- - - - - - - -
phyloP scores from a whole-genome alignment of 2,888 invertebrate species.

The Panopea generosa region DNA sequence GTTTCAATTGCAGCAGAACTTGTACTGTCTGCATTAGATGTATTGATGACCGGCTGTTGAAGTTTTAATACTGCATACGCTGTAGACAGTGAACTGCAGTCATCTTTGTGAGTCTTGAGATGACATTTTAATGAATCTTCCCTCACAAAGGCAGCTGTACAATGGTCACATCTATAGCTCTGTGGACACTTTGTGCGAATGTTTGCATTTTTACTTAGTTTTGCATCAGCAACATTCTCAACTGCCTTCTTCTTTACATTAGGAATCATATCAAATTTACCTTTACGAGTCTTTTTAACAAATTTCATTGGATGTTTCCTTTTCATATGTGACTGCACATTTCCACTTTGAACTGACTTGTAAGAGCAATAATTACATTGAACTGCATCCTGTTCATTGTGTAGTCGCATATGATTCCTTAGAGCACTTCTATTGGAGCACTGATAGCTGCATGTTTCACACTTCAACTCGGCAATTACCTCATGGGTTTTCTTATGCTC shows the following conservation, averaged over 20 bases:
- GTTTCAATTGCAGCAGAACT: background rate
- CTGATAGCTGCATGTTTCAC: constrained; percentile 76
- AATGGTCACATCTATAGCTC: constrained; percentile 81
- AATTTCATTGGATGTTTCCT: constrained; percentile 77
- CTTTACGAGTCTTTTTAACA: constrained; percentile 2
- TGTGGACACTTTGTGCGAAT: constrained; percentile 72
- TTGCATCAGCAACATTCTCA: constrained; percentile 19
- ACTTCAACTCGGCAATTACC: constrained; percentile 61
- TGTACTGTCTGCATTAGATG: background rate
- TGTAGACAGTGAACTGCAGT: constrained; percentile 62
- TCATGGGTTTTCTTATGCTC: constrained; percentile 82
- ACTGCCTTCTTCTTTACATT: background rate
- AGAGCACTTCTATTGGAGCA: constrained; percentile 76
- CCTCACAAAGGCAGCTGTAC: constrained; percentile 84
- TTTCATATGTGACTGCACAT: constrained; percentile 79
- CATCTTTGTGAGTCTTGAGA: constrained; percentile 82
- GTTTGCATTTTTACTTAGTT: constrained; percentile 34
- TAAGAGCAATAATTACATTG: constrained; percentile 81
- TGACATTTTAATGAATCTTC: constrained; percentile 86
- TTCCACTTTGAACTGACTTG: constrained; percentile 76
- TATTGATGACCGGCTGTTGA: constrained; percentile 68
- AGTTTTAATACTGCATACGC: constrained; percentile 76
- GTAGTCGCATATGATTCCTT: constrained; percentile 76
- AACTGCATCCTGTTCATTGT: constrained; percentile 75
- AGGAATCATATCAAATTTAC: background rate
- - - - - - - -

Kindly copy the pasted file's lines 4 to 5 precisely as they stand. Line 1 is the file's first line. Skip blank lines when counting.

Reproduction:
- CTGATAGCTGCATGTTTCAC: constrained; percentile 76
- AATGGTCACATCTATAGCTC: constrained; percentile 81